Your high-energy, high-output morning feels like a distant memory, and the end of your workday seems about a week away. That third cup of coffee is wearing off and you’re debating whether your stomach can handle a fourth. We’ve all been there — the afternoon slump — and we’ll all be there again. Some of us may even be reading this blog post in the midst of a 3 pm productivity tailspin.
If your afternoons are often more of an uphill battle than a victory lap, we’ve got news for you.

afternoon slump Mountain Lake

The bad:

The afternoon slump is more than just a marketing ploy. It’s not an attempt to sell you alien-shaped-sleep-at-your-desk pillows or productivity-boosting facial spray. The afternoon slump is very real. In fact, it’s a natural part of how the human brain works, and it’s pretty much unavoidable.

The good:

Because we understand the brain mechanism that contributes to the afternoon slump, we also understand how to mediate its effects. Below is a quick summary of the relevant research. Plus, we’ve included a few activities you can do at lunchtime or for a quick break to power past your PM lethargy.

afternoon slump Lightbulb

The science:

Researchers at the University of Illinois conducted a study to determine what actually happens in your brain when you suddenly find it difficult to maintain focus after an extended period of work. The study measured groups of participants’ performance on a series of hour-long computer tasks. One group took two short breaks during the tasks, while the other took none. The only participants that exhibited no decline in performance over time were in the group taking the breaks.
The study results confirmed researchers’ hypothesis that the human brain’s ability to maintain constant focus eventually plateaus and then declines. It’s like how you notice a distinct smell when you first walk into a room but cannot smell it after half an hour. The results also confirmed their idea that the brain naturally revs up when one shifts focus.
Taken together, these findings suggest that a 5- to 10-minute break during a project requiring hours of sustained effort can naturally reinvigorate your ability to focus and promote maximum productivity.

Here are three of our favorite break-time activities to give your focus a chance to recharge and, according to science, enhance your brain function:

1. Daydreaming makes you a better problem solver.

Studies show that stepping away from a difficult project to do an unrelated and easy activity makes you more creative when you get back to work.

The evidence: This UC Santa Barbara study found that mind wandering boosts creative problem-solving skills. Subjects performed an Unusual Uses Task (UUT) — a traditional psychological measure where one lists as many uses for certain objects as possible. After the UUT, subjects engaged in either a cognitively demanding or undemanding task. Neuroscientists measured the subjects’ levels of mind wandering during these tasks, and found that those performing the undemanding task exhibited a much greater tendency to let their minds roam. All subjects then performed another UUT. Guess which group of subjects showed dramatic improvement in their second UUT? Yup, the daydreamers.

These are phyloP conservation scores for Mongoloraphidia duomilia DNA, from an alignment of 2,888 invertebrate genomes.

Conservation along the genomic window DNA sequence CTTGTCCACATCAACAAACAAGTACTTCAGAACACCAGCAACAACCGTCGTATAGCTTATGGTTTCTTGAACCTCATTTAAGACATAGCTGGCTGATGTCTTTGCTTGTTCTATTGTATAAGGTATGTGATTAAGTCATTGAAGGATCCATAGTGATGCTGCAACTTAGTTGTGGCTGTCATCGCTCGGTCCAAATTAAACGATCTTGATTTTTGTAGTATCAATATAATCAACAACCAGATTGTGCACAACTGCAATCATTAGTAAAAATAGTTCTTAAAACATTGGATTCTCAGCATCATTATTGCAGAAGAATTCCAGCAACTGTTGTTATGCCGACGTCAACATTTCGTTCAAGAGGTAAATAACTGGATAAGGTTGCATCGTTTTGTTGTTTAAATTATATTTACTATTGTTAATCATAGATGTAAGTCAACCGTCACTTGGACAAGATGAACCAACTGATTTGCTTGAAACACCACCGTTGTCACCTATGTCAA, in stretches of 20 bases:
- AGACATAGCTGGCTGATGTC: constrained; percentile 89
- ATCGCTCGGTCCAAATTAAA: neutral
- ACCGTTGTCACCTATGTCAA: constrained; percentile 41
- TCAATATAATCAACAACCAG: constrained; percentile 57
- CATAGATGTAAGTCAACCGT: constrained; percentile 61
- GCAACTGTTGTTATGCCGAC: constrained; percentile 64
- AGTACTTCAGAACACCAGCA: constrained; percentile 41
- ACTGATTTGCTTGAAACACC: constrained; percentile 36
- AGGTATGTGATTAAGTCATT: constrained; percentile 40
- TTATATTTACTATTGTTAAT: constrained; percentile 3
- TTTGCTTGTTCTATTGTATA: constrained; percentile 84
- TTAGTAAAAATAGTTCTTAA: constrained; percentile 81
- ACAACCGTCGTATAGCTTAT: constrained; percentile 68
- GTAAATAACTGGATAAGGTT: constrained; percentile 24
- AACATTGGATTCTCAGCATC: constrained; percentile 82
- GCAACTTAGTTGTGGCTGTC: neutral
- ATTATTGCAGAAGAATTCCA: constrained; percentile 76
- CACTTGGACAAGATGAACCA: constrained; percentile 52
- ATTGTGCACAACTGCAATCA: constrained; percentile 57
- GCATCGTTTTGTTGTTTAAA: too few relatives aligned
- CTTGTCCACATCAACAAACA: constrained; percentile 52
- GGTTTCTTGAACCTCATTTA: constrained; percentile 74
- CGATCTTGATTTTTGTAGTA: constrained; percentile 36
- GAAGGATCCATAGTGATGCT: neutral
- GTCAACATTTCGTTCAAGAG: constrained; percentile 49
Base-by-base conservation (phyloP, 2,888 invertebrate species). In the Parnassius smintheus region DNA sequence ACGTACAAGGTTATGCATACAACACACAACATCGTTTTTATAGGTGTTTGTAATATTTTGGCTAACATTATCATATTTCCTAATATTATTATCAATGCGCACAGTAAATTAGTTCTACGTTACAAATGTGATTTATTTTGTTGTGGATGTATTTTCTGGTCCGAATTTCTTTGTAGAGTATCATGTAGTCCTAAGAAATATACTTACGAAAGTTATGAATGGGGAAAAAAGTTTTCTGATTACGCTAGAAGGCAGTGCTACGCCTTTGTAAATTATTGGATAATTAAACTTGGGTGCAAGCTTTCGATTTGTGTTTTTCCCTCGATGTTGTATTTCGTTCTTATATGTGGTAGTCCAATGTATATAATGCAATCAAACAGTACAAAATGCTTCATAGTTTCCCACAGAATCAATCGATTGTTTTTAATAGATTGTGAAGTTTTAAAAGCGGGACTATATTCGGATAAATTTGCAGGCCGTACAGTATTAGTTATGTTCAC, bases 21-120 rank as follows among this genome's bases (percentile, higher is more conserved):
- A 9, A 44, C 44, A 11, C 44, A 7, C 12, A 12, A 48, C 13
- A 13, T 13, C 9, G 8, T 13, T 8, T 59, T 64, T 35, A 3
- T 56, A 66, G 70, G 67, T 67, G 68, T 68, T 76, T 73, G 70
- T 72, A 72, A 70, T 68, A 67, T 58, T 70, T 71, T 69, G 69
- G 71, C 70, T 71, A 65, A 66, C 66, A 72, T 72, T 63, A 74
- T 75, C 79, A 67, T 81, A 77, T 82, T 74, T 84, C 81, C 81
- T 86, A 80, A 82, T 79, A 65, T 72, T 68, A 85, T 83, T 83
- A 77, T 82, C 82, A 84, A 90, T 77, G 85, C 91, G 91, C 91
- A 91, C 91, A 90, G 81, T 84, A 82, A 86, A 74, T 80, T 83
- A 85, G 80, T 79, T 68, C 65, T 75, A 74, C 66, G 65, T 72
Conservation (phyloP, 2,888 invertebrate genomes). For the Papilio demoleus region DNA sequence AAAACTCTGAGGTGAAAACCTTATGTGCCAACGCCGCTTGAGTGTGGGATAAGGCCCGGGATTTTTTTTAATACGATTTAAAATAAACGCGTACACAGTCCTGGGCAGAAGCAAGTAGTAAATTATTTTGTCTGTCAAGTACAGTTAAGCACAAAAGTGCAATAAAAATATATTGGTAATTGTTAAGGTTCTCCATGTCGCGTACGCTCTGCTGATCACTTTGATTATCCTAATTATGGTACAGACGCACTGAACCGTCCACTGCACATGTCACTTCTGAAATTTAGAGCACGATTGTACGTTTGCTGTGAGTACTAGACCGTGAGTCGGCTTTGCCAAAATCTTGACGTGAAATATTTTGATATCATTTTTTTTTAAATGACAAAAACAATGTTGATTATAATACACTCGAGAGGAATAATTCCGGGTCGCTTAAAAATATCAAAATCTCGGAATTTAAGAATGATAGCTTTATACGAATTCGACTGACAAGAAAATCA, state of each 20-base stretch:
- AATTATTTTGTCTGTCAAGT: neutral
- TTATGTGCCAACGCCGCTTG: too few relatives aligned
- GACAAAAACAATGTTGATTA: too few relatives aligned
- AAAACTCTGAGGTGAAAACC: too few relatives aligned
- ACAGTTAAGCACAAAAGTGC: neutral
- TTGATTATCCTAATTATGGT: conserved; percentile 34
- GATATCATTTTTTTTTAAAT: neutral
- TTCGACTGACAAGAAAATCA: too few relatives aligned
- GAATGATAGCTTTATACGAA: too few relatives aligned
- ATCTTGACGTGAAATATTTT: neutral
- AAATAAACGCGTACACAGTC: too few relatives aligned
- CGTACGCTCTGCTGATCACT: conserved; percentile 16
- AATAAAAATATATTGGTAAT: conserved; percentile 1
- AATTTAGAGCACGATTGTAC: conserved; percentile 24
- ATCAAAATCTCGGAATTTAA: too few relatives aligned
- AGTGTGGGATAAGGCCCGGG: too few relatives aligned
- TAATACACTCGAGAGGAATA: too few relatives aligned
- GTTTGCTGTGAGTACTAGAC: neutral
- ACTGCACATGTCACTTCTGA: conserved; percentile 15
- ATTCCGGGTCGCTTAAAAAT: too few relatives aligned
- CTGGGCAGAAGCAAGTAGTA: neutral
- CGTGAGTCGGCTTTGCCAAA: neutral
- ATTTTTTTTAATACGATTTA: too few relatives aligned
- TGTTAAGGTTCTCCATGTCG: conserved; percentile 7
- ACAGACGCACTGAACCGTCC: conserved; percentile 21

afternoon slump Colored Pencils

2. A 10-20 minute power nap between 1-3pm is better than a cup of coffee.

By timing it right, a short nap immediately recharges your brain’s ability to focus. Even better, it all happens without the subsequent drop in energy when the caffeine buzz wears off.

The evidence: A 2006 study on nap duration found that 10 up to 20 minutes is the ideal length of time for a power nap. Nappers who slept for more than 20 and up to 60 minutes exhibited sleep inertia for half an hour after they awoke. What is sleep inertia? It’s the scientific term for the grogginess you feel immediately after rising, and it’s definitively proven to seriously impair cognitive performance. A nap shorter than 20 minutes keeps your body from falling into the deeper levels of sleep known as slow-wave and REM sleep (the types of sleep that produce sleep inertia). Naps of this length are known to replenish attention and strengthen working memory.

3. Reading a novel makes you less stressed and happier.

Engaging with fiction tricks your brain into believing it’s in another world. In so doing, it relaxes you and strengthens your ability to empathize with others’ points of view.

The evidence: Numerous surveys comparing readers and non-readers — such as this one by Quick Reads and the University of Liverpool — find that people who read as little as 30 minutes per week experience less feelings of stress and depression, report 20% greater life satisfaction, and are better equipped to deal with difficult and unexpected situations. Neurological research has actually documented changes in brain connectivity as a result of novel reading and suggests that these changes enhance one’s ability to adopt other perspectives.

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